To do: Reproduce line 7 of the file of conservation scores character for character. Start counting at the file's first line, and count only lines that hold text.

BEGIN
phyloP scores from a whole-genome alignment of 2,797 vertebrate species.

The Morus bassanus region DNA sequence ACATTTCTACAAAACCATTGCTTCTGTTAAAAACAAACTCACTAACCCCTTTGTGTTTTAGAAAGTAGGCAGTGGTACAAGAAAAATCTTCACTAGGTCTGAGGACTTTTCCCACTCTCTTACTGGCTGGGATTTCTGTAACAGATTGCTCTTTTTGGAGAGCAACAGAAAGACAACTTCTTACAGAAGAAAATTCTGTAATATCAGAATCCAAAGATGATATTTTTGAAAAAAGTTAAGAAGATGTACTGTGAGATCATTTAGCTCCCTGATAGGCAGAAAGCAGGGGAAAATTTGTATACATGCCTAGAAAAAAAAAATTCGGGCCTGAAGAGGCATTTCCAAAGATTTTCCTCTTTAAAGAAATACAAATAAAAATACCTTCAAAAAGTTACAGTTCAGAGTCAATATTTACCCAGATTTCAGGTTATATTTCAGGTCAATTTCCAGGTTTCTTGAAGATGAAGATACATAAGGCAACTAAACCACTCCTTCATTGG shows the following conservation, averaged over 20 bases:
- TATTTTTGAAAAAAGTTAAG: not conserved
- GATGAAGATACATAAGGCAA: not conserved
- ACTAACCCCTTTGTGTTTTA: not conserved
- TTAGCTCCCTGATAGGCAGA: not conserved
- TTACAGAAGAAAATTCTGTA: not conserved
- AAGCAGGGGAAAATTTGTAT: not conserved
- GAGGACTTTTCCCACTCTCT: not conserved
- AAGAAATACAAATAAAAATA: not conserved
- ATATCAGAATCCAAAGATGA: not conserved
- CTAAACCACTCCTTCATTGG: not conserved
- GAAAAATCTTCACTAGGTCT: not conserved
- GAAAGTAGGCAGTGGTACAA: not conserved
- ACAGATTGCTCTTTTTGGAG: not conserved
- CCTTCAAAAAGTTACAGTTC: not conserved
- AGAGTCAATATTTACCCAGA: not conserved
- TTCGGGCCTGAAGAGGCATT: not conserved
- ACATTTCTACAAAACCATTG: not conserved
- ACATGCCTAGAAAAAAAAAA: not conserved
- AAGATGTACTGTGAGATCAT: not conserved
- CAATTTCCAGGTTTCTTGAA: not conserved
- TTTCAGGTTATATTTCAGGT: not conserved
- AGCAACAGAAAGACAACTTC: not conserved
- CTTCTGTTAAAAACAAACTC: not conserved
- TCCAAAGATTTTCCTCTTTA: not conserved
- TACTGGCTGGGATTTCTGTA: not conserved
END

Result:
- TTACAGAAGAAAATTCTGTA: not conserved